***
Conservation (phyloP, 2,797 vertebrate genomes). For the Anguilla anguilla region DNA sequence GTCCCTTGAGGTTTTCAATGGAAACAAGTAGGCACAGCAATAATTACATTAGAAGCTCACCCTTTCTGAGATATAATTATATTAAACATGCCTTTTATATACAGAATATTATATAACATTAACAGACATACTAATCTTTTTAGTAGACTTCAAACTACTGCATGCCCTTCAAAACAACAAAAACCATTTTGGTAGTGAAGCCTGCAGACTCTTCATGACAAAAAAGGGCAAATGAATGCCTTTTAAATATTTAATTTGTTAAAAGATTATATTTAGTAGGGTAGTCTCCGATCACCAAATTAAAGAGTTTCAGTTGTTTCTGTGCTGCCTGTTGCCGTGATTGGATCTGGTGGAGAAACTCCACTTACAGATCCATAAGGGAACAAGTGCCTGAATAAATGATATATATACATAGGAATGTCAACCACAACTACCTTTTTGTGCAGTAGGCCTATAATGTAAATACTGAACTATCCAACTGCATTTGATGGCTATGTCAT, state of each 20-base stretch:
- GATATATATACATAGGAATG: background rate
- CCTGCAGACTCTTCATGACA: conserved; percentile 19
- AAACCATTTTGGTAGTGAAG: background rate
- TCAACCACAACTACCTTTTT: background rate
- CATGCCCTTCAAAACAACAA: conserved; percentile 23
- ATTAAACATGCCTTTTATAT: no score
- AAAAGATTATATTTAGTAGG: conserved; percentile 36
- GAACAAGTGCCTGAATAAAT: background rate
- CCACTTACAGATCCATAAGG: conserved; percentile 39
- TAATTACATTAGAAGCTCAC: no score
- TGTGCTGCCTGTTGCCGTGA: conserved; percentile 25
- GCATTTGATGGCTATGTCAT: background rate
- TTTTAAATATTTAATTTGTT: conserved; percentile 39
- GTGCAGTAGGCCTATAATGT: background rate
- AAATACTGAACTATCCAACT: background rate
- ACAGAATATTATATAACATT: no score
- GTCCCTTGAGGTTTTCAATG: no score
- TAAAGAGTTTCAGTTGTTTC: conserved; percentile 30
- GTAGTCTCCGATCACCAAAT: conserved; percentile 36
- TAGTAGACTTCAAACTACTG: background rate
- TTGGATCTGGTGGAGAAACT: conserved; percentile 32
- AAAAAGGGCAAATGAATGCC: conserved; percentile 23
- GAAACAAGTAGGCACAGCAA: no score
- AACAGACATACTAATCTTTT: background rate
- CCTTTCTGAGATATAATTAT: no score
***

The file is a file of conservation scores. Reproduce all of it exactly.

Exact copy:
Conservation (phyloP, 2,797 vertebrate genomes). For the Anguilla anguilla region DNA sequence GTCCCTTGAGGTTTTCAATGGAAACAAGTAGGCACAGCAATAATTACATTAGAAGCTCACCCTTTCTGAGATATAATTATATTAAACATGCCTTTTATATACAGAATATTATATAACATTAACAGACATACTAATCTTTTTAGTAGACTTCAAACTACTGCATGCCCTTCAAAACAACAAAAACCATTTTGGTAGTGAAGCCTGCAGACTCTTCATGACAAAAAAGGGCAAATGAATGCCTTTTAAATATTTAATTTGTTAAAAGATTATATTTAGTAGGGTAGTCTCCGATCACCAAATTAAAGAGTTTCAGTTGTTTCTGTGCTGCCTGTTGCCGTGATTGGATCTGGTGGAGAAACTCCACTTACAGATCCATAAGGGAACAAGTGCCTGAATAAATGATATATATACATAGGAATGTCAACCACAACTACCTTTTTGTGCAGTAGGCCTATAATGTAAATACTGAACTATCCAACTGCATTTGATGGCTATGTCAT, state of each 20-base stretch:
- GATATATATACATAGGAATG: background rate
- CCTGCAGACTCTTCATGACA: conserved; percentile 19
- AAACCATTTTGGTAGTGAAG: background rate
- TCAACCACAACTACCTTTTT: background rate
- CATGCCCTTCAAAACAACAA: conserved; percentile 23
- ATTAAACATGCCTTTTATAT: no score
- AAAAGATTATATTTAGTAGG: conserved; percentile 36
- GAACAAGTGCCTGAATAAAT: background rate
- CCACTTACAGATCCATAAGG: conserved; percentile 39
- TAATTACATTAGAAGCTCAC: no score
- TGTGCTGCCTGTTGCCGTGA: conserved; percentile 25
- GCATTTGATGGCTATGTCAT: background rate
- TTTTAAATATTTAATTTGTT: conserved; percentile 39
- GTGCAGTAGGCCTATAATGT: background rate
- AAATACTGAACTATCCAACT: background rate
- ACAGAATATTATATAACATT: no score
- GTCCCTTGAGGTTTTCAATG: no score
- TAAAGAGTTTCAGTTGTTTC: conserved; percentile 30
- GTAGTCTCCGATCACCAAAT: conserved; percentile 36
- TAGTAGACTTCAAACTACTG: background rate
- TTGGATCTGGTGGAGAAACT: conserved; percentile 32
- AAAAAGGGCAAATGAATGCC: conserved; percentile 23
- GAAACAAGTAGGCACAGCAA: no score
- AACAGACATACTAATCTTTT: background rate
- CCTTTCTGAGATATAATTAT: no score